Today, I started from scratch in an empty account on an eight-year-old Linux box. I installed Quicklisp and used it to install Weblocks. I had a Weblocks server up and running in under three minutes.
Quicklisp Win: Weblocks
June 2nd, 2011
Binary Logging with CL-Log
April 6th, 2011
One of the things that my current work does better than anywhere I’ve worked before is logging. When something goes wrong, there is a log file that you can dig through to find all kinds of information about what you were doing and how things were going.
As I move forward programming a game with my UNet library, I want to make sure that I can easily log all the network traffic during testing runs at least.
I installed it in no time with quicklisp.
Then, I set to work trying to figure out how I could use it to log binary data.
Here’s what I ended up with. If you want to do something similar, this should give you a good starting point.
Serializing, unserializing, and categorizing
With my USerial library, I defined a serializer to keep track of the different categories of log messages. And, I made corresponding categories in cl-log.
(defcategory :warning (or :error :warning))
(defcategory :info (or :warning :info))
Specializing the classes
There are two major classes that I specialized: base-message and base-messenger. For my toying around, I didn’t end up adding any functionality to the base-message class. I will show it here though so that you know you can do it.
(defclass serialized-messenger (base-messenger)
((filename :initarg :filename :reader serialized-messenger-filename)))
Then, I overrode the messenger-send-message generic function to create a binary header with my USerial library and then write the header and the message out.
(let ((header (make-buffer 16)))
(serialize* (:uint64 (timestamp-universal-time
:log-category (message-category message)
:uint64 (buffer-length :buffer (message-description message)))
(with-open-file (stream (serialized-messenger-filename messenger)
:element-type '(unsigned-byte 8))
(write-sequence header stream)
(write-sequence (message-description message) stream))))
To get things going, I then made a log manager that accepts my serialized-message type and started one of my serialized-messenger instances.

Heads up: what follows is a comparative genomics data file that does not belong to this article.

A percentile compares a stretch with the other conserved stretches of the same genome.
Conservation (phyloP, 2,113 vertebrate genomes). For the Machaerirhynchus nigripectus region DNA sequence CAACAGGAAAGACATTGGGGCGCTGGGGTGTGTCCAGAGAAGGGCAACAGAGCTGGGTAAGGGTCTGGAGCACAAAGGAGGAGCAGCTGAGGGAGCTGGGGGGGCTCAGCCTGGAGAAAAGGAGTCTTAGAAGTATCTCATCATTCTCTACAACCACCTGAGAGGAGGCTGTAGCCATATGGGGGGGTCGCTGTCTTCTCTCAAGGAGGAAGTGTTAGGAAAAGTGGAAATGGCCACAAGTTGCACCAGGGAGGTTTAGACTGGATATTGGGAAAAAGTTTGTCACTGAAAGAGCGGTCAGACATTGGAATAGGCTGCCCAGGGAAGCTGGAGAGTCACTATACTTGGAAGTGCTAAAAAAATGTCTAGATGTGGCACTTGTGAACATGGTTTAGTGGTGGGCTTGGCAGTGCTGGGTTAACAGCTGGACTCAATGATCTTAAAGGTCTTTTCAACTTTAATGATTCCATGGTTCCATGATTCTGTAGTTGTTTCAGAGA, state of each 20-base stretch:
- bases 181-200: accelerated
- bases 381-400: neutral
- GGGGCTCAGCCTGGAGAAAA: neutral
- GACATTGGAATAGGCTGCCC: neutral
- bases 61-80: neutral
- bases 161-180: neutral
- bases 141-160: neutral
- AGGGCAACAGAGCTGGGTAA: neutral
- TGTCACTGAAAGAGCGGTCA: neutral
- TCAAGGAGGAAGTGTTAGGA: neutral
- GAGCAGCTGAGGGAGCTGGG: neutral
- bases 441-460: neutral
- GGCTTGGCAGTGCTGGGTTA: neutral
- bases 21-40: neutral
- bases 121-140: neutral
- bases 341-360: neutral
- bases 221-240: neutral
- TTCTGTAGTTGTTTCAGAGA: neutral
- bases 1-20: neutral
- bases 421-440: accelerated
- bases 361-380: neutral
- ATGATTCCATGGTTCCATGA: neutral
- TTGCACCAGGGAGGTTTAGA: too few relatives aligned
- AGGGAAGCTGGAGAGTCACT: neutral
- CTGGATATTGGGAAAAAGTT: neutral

(start-messenger 'serialized-messenger :name "binary-logger"
Once these were started, I made a little utility function to make it easy for me to make test messages and then invoked log-message a few times.
(serialize :string string :buffer (make-buffer)))
(log-message :warning (make-info "Warning"))
(log-message :info (make-info "This is info"))
In all, it has taken me about four times as long to write blog post as it did to install cl-log with quicklisp, peek through the cl-log documentation and source code enough to figure out how to do this, and write all of the code.
To really use this, I will probably separate out the category of a message from the serialized type of the message. This will probably involve adding a field to the serialized-message class to track the message type, adding an initialize-instance :before method for that class to look through the arguments to pull out the type, and then adding the type as an extra argument to log-message.
November 17th, 2010
I installed Quicklisp tonight. It was super-simple. In about 1/2 an hour, I got slime up and running and installed all of the packages that I regularly use.
It installs itself in a quicklisp/ subdirectory of your home directory. I didn’t really want it cluttering up my normal ls output, so I moved it to .quicklisp/ and updated my .sbclrc to refer to this new path. It had to recompile everything when I loaded it next, but it handled it gracefully.
It took me less than a minute to get slime set up. This is an improvement of about five hours and fifty-nine minutes over the previous time that I set up slime.
I definitely give my two thumbs up for Quicklisp.